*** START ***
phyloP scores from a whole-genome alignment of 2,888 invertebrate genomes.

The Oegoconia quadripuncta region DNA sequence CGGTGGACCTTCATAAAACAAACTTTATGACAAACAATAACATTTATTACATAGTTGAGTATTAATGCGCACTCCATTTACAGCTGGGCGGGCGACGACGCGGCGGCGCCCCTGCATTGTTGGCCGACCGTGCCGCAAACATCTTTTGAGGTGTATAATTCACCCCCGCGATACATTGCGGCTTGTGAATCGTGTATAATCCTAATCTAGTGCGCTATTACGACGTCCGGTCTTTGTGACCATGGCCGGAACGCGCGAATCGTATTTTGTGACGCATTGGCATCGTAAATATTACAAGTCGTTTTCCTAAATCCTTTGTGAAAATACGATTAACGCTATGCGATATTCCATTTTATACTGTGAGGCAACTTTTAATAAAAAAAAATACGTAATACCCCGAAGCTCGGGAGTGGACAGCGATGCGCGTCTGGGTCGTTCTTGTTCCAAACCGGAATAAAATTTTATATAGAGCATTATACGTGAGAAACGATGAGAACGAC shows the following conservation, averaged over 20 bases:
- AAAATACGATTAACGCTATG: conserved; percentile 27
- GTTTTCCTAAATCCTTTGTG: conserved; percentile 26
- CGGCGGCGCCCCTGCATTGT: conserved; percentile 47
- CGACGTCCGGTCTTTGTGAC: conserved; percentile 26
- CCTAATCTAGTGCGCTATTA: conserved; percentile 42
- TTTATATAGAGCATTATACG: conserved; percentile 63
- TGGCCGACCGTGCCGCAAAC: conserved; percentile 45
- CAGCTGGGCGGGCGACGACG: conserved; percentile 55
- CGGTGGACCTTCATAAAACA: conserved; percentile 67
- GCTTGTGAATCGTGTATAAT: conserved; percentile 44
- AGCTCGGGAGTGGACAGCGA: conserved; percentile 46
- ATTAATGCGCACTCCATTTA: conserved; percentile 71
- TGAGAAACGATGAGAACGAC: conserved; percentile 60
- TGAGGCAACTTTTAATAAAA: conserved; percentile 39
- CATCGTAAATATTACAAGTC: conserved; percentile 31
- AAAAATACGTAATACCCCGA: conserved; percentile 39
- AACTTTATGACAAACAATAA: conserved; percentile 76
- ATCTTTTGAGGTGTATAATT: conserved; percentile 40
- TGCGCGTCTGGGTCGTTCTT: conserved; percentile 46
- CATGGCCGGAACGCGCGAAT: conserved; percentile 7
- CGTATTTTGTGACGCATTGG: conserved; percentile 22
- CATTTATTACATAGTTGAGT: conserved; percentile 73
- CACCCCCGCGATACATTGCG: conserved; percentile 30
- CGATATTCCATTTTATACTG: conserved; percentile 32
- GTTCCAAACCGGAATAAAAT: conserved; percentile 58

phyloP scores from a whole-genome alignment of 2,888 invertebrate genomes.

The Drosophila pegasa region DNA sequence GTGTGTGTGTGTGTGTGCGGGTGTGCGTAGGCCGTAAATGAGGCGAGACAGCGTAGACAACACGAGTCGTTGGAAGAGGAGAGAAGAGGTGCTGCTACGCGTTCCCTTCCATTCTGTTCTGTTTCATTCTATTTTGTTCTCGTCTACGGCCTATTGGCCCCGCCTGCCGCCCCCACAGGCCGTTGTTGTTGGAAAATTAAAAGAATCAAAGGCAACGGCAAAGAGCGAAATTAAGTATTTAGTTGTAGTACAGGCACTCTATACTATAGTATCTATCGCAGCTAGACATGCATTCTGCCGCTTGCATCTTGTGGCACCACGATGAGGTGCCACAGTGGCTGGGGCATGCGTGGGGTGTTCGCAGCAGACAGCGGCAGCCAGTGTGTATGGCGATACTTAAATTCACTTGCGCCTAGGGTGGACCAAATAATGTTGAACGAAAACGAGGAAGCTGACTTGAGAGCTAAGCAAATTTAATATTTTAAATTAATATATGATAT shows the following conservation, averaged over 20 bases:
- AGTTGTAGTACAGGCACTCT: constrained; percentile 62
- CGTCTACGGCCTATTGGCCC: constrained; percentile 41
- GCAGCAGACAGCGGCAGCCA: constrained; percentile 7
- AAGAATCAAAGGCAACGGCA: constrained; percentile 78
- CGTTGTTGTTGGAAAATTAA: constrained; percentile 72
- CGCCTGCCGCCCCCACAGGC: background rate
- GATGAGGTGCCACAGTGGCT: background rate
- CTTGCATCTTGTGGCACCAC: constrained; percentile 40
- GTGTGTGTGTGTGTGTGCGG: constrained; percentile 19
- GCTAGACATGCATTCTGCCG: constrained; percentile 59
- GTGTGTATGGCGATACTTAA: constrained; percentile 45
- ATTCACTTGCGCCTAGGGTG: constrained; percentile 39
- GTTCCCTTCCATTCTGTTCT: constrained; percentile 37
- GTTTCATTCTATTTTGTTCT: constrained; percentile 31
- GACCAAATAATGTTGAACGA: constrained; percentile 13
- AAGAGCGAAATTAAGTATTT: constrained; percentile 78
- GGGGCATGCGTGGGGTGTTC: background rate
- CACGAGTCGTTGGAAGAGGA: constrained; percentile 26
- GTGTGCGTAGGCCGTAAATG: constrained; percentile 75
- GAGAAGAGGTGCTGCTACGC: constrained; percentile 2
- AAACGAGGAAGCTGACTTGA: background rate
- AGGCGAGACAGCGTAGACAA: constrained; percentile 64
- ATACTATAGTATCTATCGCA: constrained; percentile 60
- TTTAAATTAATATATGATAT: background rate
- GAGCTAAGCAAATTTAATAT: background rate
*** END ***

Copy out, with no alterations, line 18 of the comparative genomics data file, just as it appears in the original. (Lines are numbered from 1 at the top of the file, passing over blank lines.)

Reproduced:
- AAAAATACGTAATACCCCGA: conserved; percentile 39